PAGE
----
That Nairobi's Thika 'Superhighway' was an ambitious project is not in doubt. Ambitious as it may have been, it turns out that the sustainability and objective of the project has had a lot of people asking questions. A few examples of the questions being asked are: What was the objective of the project?, and Is the project sustainable in the long-term?
Anyone who frequently uses this route has to agree that the 'superhighway' has really helped a great deal in terms of easing traffic jams. However, during peak hours-especially in the evenings after work, there are several 'traffic chock spots' on the 'superhighway' that if they had an alternative they would rather avoid at all costs. Starting from the outcasts going towards the city center these spots are: The Kenyatta University main gate area, The Kahawa Sukari underpass, The Githurai round about, Roy Sambu round about, The Ruaraka overpass and round about, The overpass by the GSU headquaters, The Pangani area underpass and finally the Globe round about.
It is becoming clearer by the day that during the road design stage, the issue of population density was either underestimated, pushed to the side or ignored all together by designer, engineers and planners. Areas where population density is high and the road passed through them or near by them, ought to have been designed with feed roads and exit roads whose widths were wider than they currently are to ensure that the high number of vehicles using them were adequately catered for therefore reducing traffic jams. For instance, the notorious 'chock spot' of Roy Sambu ought to have been designed in such a way that flow of traffic in and out of the freeway is continous and not compromised as currently is.
Another important issue that ought to have been given priority during the design stage is the issue of rogue public service vehicles (PSVs). The outer lanes on both sides of the 'superhighway' should have been designed so that their widths are wider enough to take care of the reckless driving by this vehicles. Because the outer lanes on both sides of the 'superhighway' are always prone to being chocked by traffic and obstructions by indsciplined PSV drivers; the same PSVs have made it a habit to use the freeway then pull over right on the freeway and drop passangers there. This is tranfering the problem from the side lanes to the freeway and this will soon spell disaster.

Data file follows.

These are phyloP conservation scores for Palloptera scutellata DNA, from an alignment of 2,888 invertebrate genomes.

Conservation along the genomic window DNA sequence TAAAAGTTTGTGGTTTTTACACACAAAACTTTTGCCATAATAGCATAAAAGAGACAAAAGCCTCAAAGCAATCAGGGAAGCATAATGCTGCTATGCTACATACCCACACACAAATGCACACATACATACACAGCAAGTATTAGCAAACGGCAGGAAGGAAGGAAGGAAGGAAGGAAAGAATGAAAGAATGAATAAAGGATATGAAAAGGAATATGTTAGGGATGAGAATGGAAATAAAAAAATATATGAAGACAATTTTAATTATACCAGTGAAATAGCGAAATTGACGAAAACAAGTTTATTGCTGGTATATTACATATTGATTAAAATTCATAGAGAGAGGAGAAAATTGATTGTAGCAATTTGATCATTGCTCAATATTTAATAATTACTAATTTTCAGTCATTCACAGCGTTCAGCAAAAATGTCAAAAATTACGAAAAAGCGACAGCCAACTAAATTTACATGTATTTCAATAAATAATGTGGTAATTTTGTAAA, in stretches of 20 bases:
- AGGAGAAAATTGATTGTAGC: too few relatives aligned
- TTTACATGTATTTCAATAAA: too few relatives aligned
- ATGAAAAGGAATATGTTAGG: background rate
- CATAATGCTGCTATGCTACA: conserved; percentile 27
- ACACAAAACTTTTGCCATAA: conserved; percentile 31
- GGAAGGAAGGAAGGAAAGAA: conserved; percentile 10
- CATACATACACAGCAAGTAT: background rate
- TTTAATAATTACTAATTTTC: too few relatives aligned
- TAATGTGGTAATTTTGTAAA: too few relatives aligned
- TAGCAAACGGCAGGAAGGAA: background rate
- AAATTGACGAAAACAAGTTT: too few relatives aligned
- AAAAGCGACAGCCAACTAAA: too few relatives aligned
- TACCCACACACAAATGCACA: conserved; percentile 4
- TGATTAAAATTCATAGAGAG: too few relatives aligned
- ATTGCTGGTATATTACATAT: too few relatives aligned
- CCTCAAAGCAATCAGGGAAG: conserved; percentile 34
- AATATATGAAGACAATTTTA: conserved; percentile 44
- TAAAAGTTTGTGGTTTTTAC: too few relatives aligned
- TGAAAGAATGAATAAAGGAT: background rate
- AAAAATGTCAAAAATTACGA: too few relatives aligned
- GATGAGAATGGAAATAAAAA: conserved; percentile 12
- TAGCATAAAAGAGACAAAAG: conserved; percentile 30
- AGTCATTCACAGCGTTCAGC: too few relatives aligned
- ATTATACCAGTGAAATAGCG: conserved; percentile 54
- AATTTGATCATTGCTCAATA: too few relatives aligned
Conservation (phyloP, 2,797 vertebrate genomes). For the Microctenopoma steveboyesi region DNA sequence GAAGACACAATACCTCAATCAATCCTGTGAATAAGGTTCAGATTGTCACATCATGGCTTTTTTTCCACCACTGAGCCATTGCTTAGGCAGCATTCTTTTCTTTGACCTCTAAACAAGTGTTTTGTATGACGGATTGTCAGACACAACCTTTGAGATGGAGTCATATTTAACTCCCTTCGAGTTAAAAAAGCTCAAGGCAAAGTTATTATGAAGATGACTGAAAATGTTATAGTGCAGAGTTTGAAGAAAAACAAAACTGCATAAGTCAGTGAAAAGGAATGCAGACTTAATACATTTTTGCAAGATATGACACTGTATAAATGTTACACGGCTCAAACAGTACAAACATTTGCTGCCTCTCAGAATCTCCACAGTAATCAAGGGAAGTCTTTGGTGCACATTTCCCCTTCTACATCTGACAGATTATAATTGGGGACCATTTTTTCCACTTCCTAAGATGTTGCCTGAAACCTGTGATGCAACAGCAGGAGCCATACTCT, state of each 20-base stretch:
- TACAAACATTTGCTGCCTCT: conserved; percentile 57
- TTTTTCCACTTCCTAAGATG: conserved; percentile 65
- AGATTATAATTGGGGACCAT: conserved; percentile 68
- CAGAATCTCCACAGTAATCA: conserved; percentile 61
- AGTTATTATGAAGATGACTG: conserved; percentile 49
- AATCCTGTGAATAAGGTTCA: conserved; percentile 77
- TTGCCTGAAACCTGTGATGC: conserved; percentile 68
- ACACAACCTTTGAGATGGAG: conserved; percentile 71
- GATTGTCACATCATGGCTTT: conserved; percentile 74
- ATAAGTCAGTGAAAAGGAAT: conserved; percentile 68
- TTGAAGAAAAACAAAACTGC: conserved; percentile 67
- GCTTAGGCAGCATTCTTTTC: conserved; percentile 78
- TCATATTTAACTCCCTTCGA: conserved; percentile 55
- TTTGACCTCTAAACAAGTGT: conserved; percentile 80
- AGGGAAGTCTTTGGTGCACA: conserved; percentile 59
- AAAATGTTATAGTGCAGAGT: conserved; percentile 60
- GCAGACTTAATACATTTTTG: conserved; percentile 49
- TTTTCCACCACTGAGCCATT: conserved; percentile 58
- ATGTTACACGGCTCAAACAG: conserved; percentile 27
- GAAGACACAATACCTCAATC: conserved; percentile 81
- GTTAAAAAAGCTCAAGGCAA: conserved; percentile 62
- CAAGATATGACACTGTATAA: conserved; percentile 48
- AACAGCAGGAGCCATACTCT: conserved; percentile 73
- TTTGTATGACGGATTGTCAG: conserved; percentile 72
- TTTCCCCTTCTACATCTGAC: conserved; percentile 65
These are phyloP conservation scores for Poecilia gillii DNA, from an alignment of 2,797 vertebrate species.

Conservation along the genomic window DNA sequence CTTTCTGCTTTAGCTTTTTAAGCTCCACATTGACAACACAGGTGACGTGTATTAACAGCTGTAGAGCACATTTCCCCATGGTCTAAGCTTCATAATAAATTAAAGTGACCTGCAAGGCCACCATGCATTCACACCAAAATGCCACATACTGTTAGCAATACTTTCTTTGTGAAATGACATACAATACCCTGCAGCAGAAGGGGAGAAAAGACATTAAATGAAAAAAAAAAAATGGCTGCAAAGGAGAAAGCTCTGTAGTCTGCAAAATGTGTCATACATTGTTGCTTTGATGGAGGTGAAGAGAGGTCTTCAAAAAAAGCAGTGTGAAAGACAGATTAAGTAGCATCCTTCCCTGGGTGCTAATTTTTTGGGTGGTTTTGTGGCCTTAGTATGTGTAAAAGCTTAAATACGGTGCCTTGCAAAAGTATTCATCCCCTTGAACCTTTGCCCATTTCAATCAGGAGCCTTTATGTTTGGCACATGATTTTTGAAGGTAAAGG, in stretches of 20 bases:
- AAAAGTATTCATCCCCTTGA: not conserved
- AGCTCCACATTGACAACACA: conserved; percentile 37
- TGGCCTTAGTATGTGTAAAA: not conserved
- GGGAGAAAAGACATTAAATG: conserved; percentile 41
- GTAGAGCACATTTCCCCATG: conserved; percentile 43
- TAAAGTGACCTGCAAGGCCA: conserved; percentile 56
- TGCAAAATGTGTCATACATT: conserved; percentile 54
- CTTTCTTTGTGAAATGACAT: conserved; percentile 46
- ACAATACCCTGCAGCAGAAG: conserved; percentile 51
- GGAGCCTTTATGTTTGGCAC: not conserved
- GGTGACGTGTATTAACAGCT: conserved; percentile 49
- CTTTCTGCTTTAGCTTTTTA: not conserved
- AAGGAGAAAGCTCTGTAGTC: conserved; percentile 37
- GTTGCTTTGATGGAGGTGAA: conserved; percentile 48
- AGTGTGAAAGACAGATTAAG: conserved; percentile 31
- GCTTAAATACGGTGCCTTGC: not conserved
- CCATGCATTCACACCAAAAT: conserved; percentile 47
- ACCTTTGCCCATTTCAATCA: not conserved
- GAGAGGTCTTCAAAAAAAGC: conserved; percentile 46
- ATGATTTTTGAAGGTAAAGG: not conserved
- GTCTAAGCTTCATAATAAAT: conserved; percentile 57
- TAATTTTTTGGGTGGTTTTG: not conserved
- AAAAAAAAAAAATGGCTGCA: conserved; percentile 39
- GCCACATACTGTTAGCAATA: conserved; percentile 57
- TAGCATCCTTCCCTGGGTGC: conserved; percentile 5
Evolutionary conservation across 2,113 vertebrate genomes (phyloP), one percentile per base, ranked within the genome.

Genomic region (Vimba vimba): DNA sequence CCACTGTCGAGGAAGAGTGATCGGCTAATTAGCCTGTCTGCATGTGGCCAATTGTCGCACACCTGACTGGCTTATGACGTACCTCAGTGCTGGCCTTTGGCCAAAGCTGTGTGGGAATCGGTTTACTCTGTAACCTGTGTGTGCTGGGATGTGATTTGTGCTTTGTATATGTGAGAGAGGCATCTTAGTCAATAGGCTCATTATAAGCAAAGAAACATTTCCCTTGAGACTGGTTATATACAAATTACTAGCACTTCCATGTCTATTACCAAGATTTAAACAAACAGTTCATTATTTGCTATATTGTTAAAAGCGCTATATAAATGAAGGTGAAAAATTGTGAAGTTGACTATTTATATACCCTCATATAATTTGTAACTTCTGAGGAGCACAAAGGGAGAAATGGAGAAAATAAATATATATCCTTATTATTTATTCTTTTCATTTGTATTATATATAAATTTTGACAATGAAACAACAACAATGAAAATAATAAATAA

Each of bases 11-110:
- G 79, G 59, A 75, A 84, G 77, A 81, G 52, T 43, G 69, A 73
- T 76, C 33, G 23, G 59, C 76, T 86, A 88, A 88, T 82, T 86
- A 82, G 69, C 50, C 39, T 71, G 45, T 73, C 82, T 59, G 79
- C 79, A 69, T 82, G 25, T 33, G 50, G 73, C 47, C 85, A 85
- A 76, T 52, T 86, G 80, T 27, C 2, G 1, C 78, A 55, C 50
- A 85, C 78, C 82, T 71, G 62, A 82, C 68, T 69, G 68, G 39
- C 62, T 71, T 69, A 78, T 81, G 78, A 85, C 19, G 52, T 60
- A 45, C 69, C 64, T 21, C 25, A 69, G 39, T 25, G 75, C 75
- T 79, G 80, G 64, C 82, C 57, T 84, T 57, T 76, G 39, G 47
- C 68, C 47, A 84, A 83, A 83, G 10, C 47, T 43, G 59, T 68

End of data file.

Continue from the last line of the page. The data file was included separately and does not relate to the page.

Just a year after the project was commissioned, sections of the road have been vandalised by goons who like working under the cover of darkness. Street lights, Safety signs and some road barriers have gone missing courtesy of this guys. If this can happen in a year, what should we expect five years after the project was commissioned?
To sum up, Thika superhighway was an ambitious project; A project which some argue came way too early before its time. Others say the Kibaki government misplaced its priorities by implementing a project of such a magnitide while most roads in the country are in a dilapidated state. International media like CNN termed such projects as 'African fantasies' since they tend to focus on irrelevance while a majority of Africans survive on less than a dolar a day. If the issues of road discipline, vandalism and road courtesy are not taken seriously with regard to Thika superhighway, then what was thought to be a noble solution to an urbanization problem that Nairobi city faces will end up being a worse problem. This will in turn prove that the pessimists were right.